Horizontal gene transfer, genome innovation and evolution

@article{Gogarten2005HorizontalGT,
  title={Horizontal gene transfer, genome innovation and evolution},
  author={Johann Peter Gogarten and Jeffrey P. Townsend},
  journal={Nature Reviews Microbiology},
  year={2005},
  volume={3},
  pages={679-687}
}
To what extent is the tree of life the best representation of the evolutionary history of microorganisms? Recent work has shown that, among sets of prokaryotic genomes in which most homologous genes show extremely low sequence divergence, gene content can vary enormously, implying that those genes that are variably present or absent are frequently horizontally transferred. Traditionally, successful horizontal gene transfer was assumed to provide a selective advantage to either the host or the… 
Horizontal gene transfers as metagenomic gene duplications.
TLDR
It is found that the protein domain architectures of horizontally transferred genes are significantly shorter than the genomic average, which suggests that transfer events behave as if they were drawn randomly from a cross-genomic community gene pool, much like gene duplicates are drawn from a genomic gene pool.
Biased gene transfer in microbial evolution
TLDR
There is evidence that prokaryotes (bacteria and archaea) are more likely to transfer genetic material with their close relatives than with distantly related lineages, which can create phylogenetic signals that are difficult to distinguish from the signal created through shared ancestry.
Large-scale dynamics of horizontal transfers
TLDR
This commentary presents the recent contributions to this line of work and possible future directions of dynamic expansion of evolutionary families, which is interconnected with the acquisition of new biological functions and thus with the size and distribution of the genes’ functional categories found on a genome.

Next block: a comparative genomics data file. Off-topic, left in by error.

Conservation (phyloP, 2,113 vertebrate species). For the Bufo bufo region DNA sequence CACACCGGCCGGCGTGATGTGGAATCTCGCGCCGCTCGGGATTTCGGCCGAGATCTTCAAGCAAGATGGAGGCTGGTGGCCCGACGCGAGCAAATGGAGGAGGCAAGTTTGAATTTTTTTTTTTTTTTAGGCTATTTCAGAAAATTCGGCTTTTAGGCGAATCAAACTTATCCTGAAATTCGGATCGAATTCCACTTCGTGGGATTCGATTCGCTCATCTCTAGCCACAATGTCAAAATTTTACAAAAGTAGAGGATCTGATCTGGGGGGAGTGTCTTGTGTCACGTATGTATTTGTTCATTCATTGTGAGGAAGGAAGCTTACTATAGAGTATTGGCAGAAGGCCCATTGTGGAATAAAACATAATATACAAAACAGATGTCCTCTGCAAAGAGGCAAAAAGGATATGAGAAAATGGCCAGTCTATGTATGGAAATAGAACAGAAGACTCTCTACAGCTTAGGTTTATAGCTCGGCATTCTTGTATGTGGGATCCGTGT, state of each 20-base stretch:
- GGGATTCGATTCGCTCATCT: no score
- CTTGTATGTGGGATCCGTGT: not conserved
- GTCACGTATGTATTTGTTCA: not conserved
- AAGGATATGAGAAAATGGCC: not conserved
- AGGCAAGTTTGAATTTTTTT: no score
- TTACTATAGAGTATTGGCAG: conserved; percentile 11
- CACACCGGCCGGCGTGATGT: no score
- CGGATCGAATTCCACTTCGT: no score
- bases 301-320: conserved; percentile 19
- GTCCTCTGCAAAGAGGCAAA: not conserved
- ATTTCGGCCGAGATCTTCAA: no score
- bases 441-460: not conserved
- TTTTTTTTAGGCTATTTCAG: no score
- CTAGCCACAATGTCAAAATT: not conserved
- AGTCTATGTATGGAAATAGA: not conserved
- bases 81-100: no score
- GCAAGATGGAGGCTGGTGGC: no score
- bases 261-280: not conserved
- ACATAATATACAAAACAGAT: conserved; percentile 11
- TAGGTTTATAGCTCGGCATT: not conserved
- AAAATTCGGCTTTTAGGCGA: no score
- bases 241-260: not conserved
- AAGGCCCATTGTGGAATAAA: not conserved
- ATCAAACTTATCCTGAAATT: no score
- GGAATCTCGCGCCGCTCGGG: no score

Horizontal Gene Transfer Building Prokaryote Genomes: Genes Related to Exchange Between Cell and Environment are Frequently Transferred
TLDR
A method for the detection of genes that potentially originated by HGT is developed based on the comparison of BLAST scores between homologous genes to 16S rRNA-based phylogenetic distances between the involved organisms, which confirms that genes related to protein translation are vertically inherited, whereas interestingly, transport and binding proteins are strongly enriched among HGT genes.
Multilevel populations and the evolution of antibiotic resistance through horizontal gene transfer.
TLDR
It is suggested that the resistance against naturally occurring antibiotics is the likely driving force behind the frequent switching between divergent aaRS types and the reason for the maintenance of these homeoalleles in higher-level exchange groups.
What Nematode genomes tell us about the importance of horizontal gene transfers in the evolutionary history of animals
TLDR
One that highlights the importance of HGT in the emergence of plant parasitism and another one that probably represents the most convincing example of a potential transfer between two different metazoan animals, an insect and a nematode.
Horizontal gene transfer in the evolution of photosynthetic eukaryotes
TLDR
There is clear evidence that anciently acquired genes played an important role in the establishment of primary plastids and in the transition of plants from aquatic to terrestrial environments and reliable approaches are needed to distinguish endosymbionts‐derived genes from those independently acquired from preferential feeding or other activities.
Horizontal gene transfer: building the web of life
TLDR
How HGT has shaped the web of life is described using examples of HGT among prokaryotes, between proKaryotes and eukaryote, and even between multicellular eukaries, to discuss replacement and additive HGT.
Genome-Wide Experimental Determination of Barriers to Horizontal Gene Transfer
TLDR
The data suggest that toxicity to the host inhibited transfer regardless of the species of origin and that increased gene dosage and associated increased expression may be a predominant cause for transfer failure.
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